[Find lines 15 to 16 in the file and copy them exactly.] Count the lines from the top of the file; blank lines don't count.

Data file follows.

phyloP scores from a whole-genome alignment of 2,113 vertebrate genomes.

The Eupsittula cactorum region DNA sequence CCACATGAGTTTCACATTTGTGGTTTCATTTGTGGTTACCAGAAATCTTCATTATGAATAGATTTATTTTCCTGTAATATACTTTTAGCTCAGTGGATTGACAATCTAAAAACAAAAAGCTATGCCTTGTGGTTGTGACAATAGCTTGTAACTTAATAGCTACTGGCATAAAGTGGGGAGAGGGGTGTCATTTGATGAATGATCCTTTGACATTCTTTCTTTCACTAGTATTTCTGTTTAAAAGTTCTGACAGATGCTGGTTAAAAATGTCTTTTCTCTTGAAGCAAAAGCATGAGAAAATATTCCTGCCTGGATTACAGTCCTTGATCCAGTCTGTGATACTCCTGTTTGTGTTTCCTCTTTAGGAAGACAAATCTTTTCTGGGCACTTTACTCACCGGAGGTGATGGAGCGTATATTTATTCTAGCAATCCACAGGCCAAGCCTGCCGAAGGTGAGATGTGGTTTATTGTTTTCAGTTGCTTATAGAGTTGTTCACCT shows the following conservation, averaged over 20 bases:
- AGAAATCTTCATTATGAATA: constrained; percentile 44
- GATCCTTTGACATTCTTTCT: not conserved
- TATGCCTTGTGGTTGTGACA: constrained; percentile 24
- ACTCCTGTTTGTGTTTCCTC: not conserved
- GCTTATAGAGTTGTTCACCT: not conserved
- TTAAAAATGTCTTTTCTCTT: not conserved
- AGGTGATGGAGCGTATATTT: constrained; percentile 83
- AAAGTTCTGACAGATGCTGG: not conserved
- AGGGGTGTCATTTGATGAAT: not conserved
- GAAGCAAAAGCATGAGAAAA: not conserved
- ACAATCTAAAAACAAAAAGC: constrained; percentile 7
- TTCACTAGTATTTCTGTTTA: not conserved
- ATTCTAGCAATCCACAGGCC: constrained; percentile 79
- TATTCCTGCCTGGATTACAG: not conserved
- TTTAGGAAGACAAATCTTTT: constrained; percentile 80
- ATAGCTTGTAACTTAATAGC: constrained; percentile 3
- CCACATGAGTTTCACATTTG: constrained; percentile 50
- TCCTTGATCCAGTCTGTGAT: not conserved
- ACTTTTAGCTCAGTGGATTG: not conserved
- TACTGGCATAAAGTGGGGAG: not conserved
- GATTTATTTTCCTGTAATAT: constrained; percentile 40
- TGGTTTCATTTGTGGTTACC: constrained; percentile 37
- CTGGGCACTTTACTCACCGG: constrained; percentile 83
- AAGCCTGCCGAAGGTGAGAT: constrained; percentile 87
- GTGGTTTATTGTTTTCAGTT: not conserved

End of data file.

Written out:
- ATTCTAGCAATCCACAGGCC: constrained; percentile 79
- TATTCCTGCCTGGATTACAG: not conserved